A scene transition covers a lapse of two years, and gameplay resumes in a different place, with a different player character. He’s also code-named Snake (although he’s quickly redesignated “Raiden” to avoid confusion), and like Solid Snake in his early days, he’s an agent of FOXHOUND (which was disbanded years ago — something weird is going on there), but this one has no field experience. He’s has extensive training in virtual reality, though, as the dialogue keeps on reminding us over and over. Add to this some suggestive changes to the design of the “Game Over” screen, and it seems likely that we’re looking at a trapped-in-the-holodeck scenario here.

The weird thing about this chapter is that there’s much more tutorial content than the chapter that preceded it. Raiden is unfamiliar with the things that he has to do on a real mission (“real”, yeah right), so, as he explores, his commander gives a piecemeal explanation of the controls over their comm link. (The writer is not at all shy about having the characters comment on game mechanics.1 ) But to a large extent, the things covered here are things that we’ve already had to do back on the tanker in chapter 1. It all makes me wonder if the game was originally designed to start with Raiden, and the first chapter was designed later to make the continuity with MGS1 clearer or something.

  1. There’s a point in MGS1 when a character tells Snake to look for a number written on a CD case. I honestly thought at first that I had hit a bug — that I was supposed to have found a CD case object by that point in the game. But no, he was talking about the game’s packaging. []

Metal Gear Solid 2: Sons of Liberty

So, I just moved from New York to California. Currently, my desktop PC is in a moving van somewhere between those two points. The slimline PS2, on the other hand, fits easily in one’s carry-on luggage.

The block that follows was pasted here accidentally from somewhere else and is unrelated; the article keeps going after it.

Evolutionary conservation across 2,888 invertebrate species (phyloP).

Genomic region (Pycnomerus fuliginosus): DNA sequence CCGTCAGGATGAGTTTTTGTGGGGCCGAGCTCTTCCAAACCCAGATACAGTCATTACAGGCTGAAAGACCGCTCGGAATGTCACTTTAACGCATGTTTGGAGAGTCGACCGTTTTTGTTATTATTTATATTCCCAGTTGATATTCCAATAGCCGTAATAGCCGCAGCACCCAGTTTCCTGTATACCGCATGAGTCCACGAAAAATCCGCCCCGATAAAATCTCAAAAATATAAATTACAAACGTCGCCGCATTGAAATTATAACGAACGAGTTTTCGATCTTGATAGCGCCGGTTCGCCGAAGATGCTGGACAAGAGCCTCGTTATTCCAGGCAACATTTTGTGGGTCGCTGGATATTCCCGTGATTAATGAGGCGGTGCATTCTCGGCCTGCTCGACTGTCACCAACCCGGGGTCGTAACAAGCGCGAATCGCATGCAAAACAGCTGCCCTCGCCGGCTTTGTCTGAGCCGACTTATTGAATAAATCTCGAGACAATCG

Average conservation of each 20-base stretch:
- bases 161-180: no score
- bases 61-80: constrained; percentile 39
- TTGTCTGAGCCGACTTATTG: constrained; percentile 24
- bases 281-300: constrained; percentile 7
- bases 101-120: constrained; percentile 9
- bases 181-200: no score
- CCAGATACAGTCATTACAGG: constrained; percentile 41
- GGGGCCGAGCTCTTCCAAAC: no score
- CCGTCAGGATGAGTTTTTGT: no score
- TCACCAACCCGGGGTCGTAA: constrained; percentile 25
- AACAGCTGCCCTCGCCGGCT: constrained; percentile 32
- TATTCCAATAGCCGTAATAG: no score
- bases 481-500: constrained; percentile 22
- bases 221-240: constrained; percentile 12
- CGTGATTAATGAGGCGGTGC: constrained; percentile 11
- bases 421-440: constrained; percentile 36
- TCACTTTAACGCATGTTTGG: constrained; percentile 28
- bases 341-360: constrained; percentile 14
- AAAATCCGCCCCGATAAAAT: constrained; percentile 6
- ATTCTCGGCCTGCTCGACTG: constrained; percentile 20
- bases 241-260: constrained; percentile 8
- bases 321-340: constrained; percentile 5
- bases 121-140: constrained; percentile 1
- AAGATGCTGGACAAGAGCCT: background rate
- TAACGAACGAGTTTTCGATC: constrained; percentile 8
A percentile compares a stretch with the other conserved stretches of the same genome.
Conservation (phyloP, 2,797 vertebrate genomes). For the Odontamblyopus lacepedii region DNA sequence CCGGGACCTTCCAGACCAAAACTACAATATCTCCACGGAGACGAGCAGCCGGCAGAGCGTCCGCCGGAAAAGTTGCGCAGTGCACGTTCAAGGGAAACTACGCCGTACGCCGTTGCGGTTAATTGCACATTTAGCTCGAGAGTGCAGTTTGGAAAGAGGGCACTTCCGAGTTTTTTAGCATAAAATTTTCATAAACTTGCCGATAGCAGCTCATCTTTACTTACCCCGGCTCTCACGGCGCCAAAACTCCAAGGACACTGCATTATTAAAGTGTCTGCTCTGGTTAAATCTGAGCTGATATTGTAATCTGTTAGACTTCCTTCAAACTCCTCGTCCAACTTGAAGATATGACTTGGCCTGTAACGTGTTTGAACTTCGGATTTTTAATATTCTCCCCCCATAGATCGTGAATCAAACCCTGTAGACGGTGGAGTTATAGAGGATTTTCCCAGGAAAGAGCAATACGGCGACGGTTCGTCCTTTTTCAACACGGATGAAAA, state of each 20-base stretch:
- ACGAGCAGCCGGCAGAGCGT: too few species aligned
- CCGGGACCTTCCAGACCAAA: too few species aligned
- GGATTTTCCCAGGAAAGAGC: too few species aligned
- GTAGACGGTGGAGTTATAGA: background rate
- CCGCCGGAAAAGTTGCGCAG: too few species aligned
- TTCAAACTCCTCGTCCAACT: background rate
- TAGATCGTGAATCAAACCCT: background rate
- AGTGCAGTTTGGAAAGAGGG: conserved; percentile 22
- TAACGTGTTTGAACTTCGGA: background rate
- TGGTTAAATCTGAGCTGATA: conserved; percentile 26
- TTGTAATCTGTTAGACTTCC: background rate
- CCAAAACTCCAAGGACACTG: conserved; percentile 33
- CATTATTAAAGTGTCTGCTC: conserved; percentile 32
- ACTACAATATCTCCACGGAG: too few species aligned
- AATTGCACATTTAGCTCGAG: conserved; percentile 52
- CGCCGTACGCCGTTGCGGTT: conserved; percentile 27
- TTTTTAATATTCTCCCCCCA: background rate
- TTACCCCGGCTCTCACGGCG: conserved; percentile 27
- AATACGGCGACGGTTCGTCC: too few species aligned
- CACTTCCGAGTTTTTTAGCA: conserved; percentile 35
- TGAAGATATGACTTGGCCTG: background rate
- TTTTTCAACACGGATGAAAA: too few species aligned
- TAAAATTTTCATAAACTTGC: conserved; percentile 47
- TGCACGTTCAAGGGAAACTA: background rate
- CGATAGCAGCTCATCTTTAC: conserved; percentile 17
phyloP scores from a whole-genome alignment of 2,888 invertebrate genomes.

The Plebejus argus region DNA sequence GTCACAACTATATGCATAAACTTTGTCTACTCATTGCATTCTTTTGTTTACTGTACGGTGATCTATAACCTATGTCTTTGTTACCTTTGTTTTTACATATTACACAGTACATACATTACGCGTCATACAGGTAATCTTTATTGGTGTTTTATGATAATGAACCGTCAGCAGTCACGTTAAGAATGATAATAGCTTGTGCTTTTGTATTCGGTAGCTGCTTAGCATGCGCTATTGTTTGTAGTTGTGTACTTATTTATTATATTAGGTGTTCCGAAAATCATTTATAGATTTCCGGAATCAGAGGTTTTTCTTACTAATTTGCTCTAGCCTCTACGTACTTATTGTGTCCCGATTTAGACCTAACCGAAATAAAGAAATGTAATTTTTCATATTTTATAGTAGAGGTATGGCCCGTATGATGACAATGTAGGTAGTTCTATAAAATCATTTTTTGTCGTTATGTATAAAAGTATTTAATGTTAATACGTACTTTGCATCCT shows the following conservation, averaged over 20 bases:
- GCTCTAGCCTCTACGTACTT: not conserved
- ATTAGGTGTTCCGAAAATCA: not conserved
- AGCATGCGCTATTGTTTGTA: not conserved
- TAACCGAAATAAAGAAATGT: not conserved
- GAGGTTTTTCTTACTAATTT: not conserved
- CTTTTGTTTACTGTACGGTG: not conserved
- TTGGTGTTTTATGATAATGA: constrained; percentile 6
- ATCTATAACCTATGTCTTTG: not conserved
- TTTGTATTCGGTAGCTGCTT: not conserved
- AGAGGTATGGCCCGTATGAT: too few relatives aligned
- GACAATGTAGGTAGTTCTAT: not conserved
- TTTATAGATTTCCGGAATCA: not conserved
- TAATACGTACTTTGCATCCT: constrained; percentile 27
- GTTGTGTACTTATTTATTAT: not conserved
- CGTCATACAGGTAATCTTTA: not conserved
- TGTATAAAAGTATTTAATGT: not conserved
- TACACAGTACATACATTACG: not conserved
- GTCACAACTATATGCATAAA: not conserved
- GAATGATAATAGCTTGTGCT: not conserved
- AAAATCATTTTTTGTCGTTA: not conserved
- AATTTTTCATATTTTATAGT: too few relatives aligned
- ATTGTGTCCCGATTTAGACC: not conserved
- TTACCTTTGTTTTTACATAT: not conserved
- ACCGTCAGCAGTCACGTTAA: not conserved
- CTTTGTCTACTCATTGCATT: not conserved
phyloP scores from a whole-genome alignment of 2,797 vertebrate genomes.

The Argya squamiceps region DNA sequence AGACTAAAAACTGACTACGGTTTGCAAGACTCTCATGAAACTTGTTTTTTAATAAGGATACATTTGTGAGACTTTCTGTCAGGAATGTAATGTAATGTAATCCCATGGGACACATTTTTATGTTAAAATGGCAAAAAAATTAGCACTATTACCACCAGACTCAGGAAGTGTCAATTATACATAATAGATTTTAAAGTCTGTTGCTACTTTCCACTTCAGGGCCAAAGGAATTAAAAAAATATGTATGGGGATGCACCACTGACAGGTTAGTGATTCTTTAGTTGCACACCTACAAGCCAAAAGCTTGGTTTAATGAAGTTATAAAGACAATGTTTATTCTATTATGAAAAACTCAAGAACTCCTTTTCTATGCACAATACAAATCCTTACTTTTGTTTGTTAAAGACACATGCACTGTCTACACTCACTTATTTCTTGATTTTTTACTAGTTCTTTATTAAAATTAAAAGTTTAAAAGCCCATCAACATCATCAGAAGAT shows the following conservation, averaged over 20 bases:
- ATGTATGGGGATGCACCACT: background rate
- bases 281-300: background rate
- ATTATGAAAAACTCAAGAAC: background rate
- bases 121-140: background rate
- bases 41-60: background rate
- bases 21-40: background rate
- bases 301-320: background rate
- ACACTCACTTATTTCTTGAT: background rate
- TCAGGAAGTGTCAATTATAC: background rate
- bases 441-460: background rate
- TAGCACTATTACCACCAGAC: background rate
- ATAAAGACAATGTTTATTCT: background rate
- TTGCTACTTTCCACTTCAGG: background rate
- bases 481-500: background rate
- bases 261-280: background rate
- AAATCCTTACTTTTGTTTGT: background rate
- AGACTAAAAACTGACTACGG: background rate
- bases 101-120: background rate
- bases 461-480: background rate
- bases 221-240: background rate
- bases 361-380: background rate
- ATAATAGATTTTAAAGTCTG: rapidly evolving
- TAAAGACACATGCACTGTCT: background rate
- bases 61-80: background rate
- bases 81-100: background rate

Metal Gear Solid 2: Sons of Liberty is one of the games from my shopping spree when I first got a PS2. I had played the PC port of the first Metal Gear Solid and found it had an entertaining if somewhat off-kilter vibe, somewhere between Tom Clancy and GI Joe. You get all this military jargon, political analysis, and technical detail about weapon systems, and then you get attacked by an invisible cyborg ninja. Who eventually turns out to be your former boss, who you thought was dead.

Last night’s MGS2 session didn’t really involve much playing. I familiarized myself with the controls (new to me, since I had played MGS1 with a keyboard and mouse), and played some hide-and-seek with enemy soldiers on a boat, but it was mostly cutscenes and exposition. This isn’t entirely the game’s fault. Since it’s been years since I played the first Metal Gear Solid, and since it had a pretty convoluted storyline, the first thing I did was read the plot summary available from the MGS2 main menu. Or rather, summaries, plural. There are three. The first is in the form of a review of a book written by a minor character from the game, and gives a basic outline of the story in broad strokes. After you finish reading this, the game makes the second summary available. This one is an account by a conspiracy nut (and it takes some doing to be a conspiracy nut in the world of Metal Gear, where the government really is controlled by secret cabals) who somehow got an advance copy of the book, and it goes into most of the implausibly-many plot twists in the game. Read this to completion and you get access to the third summary, which is the book itself. This not only contains a great deal of the more important dialogue from the first game, it even has new revelations about things going on behind the scenes that the player character never learned about.

Actually, the dialogue from the first game is somewhat improved here. At one point in MGS1, the hero, Solid Snake, is confronted by his evil twin, Liquid Snake (yes, really) who reveals that the two of them are clone-brothers, products of a secret project to create genetically-engineered super-soldiers. But (Liquid Snake whines) Solid Snake got all the dominant genes. Liquid Snake was left with nothing but recessive genes, and he’s been struggling with that handicap all his life. To which the confused player says: I do not think those words mean what you think they mean. Well, when that scene is recounted in MGS2, they don’t use those words, explaining instead that the super-soldiering process involved selecting desirable and undesirable traits and shuffling them between two gametes or something. Which isn’t terribly plausible either, but what can you do? It’s important to the story that Liquid thinks that he’s both (a) a clone from the same source as Solid and (b) genetically inferior to him.

Those familiar with MGS2 may be thinking at this point that I’m paying way too much attention to the plot. MGS1 gave a strong sense that they were just sticking in dramatic revelations at random as they went along, and MGS2 somewhat notoriously takes a nose-dive into the outright nonsensical. Well, that’s part of why I bought it. Notorious is interesting. I want to see for myself just how long I can keep making sense of it before it defeats me.